53 Another option: optimize memory management How? –manage it yourself –not the heap directly, just blocks of memory Why? –to minimize dynamic allocation minimize calls to malloc & free –to minimize fragmentation – what’s that? –to tightly cap budgets Companies typically have their own memory management systems

54 Memory Management Systems Draw up a budget of all the data you need Divide your data into separate blocks –blocks tightly pack like data –each block has a header with size & used/not used info Allocate your data in these blocks –allocations need not call malloc, just do pointer arithmetic on a block & then return a void* We’ll see an implementation of this in Box2D when we do realistic physics later this semester

55 Memory Pools What do you think is the most expensive part of a system’s memory allocation (malloc)? –finding an appropriate block of memory to return –worse when memory is fragmented –a search may have to look through many blocks before finding one it can use Solution: Memory Pools –pre-allocated memory used to allocate objects of a particular size at runtime –when released, object memory is returned to the pool, not freed on the heap Ref: [1]

56 Advantages of Memory Pools No malloc & heap search overhead No heap fragmentation Spatial coherence –improve data cache hits One approach: –allocate on giant block of memory for your system –divide up this block yourself into subsystems –this further improves spatial coherence and minimizes fragmentation

57 Disadvantages of Memory Pools Slack space –memory allocated to your system but never used An additional system to manage –and implement, test, maintain, etc. of course

58 A Memory Pools Strategy 1.Allocate one large memory block –think of it as made up of memory slices that we will give out –these slices (blocks, chunks, etc.) start out marked as free we may use a linked list of free blocks add headers to each block to point to next & prev 2.When a new request comes in: –grab a block in list: remove it from the list return pointer to caller 3.When a delete request comes in: –add that memory to the list of free blocks (at head) –order doesn’t matter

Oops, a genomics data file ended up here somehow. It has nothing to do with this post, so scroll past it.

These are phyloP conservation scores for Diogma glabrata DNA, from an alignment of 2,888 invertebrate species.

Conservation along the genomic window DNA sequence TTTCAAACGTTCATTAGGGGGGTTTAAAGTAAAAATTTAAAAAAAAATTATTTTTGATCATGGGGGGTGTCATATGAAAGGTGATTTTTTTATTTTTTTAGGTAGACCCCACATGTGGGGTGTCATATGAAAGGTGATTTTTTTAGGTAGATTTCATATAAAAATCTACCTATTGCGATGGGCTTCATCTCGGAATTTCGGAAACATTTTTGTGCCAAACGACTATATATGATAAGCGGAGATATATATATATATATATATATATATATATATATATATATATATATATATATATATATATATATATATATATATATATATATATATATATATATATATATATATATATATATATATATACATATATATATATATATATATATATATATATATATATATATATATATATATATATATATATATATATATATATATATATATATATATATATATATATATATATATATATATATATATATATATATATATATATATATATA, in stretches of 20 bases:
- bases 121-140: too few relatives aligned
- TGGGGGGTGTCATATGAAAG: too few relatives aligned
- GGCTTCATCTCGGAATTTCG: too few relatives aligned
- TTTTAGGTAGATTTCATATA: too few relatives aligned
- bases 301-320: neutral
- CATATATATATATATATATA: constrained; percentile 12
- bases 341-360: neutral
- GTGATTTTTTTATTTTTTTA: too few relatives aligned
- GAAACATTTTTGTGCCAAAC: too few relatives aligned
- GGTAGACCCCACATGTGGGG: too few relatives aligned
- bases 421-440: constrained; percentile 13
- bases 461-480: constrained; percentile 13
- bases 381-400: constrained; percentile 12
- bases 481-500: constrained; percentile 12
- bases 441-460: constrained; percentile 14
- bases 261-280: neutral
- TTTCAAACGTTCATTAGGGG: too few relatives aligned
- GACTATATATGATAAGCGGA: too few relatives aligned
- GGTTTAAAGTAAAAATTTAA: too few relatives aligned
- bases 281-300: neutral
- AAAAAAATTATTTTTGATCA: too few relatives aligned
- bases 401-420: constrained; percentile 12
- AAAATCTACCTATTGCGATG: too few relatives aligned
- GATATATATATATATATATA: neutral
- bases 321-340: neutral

59 Memory Pool Algorithms What sizes should the blocks be? –typically various for a single system allocator Work on a free list of blocks Sequential fit methods: –First fit –Best fit –Optimal fit –Worst fit –may also involve subdividing blocks Buddy-system method

60 What’s the size of a struct? Are Dummy1 & Dummy2 the same size? int sizeint sizeOfDummy1 = sizeof(Dummy1); int sizeOfDummy2 = sizeof(Dummy2); struct Dummy1 { int num1; char letter1; int num2; char letter2; int num3; char letter3; }; struct Dummy2 { int num1; int num2; int num3; char letter1; char letter2; char letter3; }; 24 16

61 References C++ Memory Management: From Fear to Triumph –http://www.linuxdevcenter.com/pub/a/linux/2003/05/08/cpp_mm-1.htmlhttp://www.linuxdevcenter.com/pub/a/linux/2003/05/08/cpp_mm-1.html 3D Game Engine Design by David Eberly –Chapter 19: Memory Management Run Length Encoding (RLE) –http://www.data-compression.info/Algorithms/RLE/index.htmhttp://www.data-compression.info/Algorithms/RLE/index.htm LZW Data Compression by Mark Nelson –http://marknelson.us/1989/10/01/lzw-data-compression/http://marknelson.us/1989/10/01/lzw-data-compression/

62 References Introduction to Game Development by Steve Rabin –http://www.charlesriver.com/Books/BookDetail.aspx?productID=99109http://www.charlesriver.com/Books/BookDetail.aspx?productID=99109 C++ Memory Management: From Fear to Triumph –http://www.linuxdevcenter.com/pub/a/linux/2003/05/08/cpp_mm-1.htmlhttp://www.linuxdevcenter.com/pub/a/linux/2003/05/08/cpp_mm-1.html 3D Game Engine Design by David Eberly –Chapter 19: Memory Management Box2D by Eric Catto –http://www.box2d.org/http://www.box2d.org/